"She's never been [scuba diving] in the ocean, never been in salt water, never been in a place where there's wave actions, currents," he said.
Edmonds and McFadyen said the first three to four minutes of Tina Watson's dive were normal, as she and her husband leisurely followed the anchor line down 30 feet to the Yongala wreck.
It was in the fifth minute, when they let go of the anchor line and Tina Watson began to sink involuntarily, that the touble began.
"[Sinking this way] makes you very unsettled," McFadyen said. "It also makes you swim in a vertical situation instead of being horizontal, like you should ... which takes a lot more effort."
Edmonds said that Tina Watson's motioning back to the anchor line was "sensible, except it doesn't take into account the effect of the current. ... Had they got back to the line, it would have worked. Unfortunately, they only got halfway back."
"Because she was over-weighted, because she was swimming against a current, she's exerting herself greatly," Edmonds said. "And we know that, because of her air consumption, which was unbelievably high, she was also panicking."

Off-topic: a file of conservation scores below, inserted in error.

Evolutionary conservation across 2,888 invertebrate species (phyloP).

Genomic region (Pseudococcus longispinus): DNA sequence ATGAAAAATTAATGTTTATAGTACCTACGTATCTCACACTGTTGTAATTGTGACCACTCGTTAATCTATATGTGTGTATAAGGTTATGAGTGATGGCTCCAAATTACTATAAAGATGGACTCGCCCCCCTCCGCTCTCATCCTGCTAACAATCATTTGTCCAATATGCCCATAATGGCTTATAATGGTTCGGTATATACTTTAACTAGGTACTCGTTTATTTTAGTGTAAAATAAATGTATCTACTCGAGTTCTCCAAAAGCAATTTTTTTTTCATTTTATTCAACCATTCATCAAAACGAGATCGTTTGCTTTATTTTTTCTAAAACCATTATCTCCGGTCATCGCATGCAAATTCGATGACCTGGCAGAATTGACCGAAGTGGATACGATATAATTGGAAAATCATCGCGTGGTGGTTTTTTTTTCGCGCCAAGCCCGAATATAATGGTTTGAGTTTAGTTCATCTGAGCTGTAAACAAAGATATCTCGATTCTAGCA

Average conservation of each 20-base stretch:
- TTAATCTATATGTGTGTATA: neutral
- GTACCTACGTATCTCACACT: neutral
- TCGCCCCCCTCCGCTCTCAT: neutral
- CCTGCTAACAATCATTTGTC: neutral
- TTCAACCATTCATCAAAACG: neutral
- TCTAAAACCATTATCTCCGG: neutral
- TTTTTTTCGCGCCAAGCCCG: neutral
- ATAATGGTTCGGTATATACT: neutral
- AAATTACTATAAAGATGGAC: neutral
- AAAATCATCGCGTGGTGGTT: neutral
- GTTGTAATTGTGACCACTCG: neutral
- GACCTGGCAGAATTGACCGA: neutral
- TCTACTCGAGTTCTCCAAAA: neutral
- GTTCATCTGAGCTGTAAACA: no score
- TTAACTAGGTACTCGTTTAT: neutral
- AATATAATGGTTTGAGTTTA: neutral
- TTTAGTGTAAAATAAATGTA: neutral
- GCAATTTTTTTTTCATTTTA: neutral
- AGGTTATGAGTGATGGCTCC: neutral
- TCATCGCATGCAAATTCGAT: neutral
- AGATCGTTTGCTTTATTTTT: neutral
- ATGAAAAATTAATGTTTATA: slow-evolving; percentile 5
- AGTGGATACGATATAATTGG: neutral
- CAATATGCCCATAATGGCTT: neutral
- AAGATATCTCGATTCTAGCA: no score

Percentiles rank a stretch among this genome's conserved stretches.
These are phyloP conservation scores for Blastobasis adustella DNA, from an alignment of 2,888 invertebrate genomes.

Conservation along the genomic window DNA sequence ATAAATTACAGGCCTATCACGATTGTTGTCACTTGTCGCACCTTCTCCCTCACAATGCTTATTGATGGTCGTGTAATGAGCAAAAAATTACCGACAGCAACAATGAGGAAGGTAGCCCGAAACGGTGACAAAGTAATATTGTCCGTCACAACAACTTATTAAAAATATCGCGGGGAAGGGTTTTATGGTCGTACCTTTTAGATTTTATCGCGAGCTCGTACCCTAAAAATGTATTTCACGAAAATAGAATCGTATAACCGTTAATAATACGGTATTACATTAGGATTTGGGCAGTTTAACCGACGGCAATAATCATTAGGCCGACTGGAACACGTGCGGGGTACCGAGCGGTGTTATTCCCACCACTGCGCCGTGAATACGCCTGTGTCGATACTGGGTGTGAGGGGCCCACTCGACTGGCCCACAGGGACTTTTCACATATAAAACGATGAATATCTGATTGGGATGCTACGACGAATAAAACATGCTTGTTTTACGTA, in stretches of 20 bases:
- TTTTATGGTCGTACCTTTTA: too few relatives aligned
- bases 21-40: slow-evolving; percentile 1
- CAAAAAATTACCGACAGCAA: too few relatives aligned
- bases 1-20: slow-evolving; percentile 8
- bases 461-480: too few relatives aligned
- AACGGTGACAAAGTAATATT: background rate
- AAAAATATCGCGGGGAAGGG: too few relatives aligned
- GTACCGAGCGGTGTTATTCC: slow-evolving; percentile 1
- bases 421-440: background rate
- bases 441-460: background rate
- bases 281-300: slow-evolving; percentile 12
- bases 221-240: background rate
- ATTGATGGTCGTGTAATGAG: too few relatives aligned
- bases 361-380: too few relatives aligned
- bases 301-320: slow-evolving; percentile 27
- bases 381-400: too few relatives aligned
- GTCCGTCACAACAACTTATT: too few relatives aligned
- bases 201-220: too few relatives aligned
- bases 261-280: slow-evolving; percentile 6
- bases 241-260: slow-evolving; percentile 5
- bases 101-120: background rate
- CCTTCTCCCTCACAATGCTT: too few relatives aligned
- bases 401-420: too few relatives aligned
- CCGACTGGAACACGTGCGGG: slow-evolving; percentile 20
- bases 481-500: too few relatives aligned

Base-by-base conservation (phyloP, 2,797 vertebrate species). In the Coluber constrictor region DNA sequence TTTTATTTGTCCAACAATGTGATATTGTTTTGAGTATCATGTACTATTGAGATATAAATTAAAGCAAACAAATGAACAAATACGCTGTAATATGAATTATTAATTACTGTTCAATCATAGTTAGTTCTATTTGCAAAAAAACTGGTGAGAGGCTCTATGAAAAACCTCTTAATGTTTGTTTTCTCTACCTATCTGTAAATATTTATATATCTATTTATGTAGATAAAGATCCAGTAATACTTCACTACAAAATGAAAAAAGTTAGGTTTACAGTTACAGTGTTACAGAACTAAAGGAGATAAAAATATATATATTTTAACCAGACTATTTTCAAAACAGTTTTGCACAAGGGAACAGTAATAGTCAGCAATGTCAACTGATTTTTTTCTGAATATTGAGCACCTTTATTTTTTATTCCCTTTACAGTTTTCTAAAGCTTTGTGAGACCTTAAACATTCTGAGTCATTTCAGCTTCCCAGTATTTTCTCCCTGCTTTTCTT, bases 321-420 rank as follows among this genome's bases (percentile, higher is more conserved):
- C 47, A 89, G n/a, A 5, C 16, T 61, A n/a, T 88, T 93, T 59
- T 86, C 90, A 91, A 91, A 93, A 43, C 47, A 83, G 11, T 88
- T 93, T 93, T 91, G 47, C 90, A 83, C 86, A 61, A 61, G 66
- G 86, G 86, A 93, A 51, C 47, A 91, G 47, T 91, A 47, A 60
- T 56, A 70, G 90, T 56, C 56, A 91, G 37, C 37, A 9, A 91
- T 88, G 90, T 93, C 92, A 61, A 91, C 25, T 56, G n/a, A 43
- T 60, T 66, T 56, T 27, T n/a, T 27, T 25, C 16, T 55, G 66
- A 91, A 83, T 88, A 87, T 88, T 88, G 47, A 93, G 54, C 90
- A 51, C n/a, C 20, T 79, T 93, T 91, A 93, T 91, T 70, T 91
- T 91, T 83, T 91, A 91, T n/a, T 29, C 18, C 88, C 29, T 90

Panicking made her overbreathe, then aspirate water through the regulator in her mouth, eventually losing consciousness and sinking to the ocean floor, Edmonds said.
"The autopsy was very clear," Edmonds said. "The findings were that she [was] drowning and that she had air embolism. ... If you look at the statistics on diving fatalities, the two commonest causes of death are drowning -- in about 70% -- and air embolism -- in about 14%."
The prosecution said Gabe Watson didn't ascend as quickly as he might have, and that this showed his intent to kill his wife.
"I happen to think that he went up quicker than they think he did," McFadyen said, "mainly because they're relying on the ... the graph that's produced by the dive computer as being 100% accurate, and it's not."
Dive computers take snapshots of a dive based on each time a diver goes through a 10-foot level, McFadyen said. "So if you go through at two minutes 10 seconds, it would record it as two minutes. If you went through at two minutes 59 seconds, it would still record it as two minutes. So it's not exact."
Because of this, McFadyen believes Gabe Watson ascended the 54 feet in about one minute 30 seconds, an ascent he characterized as "quick."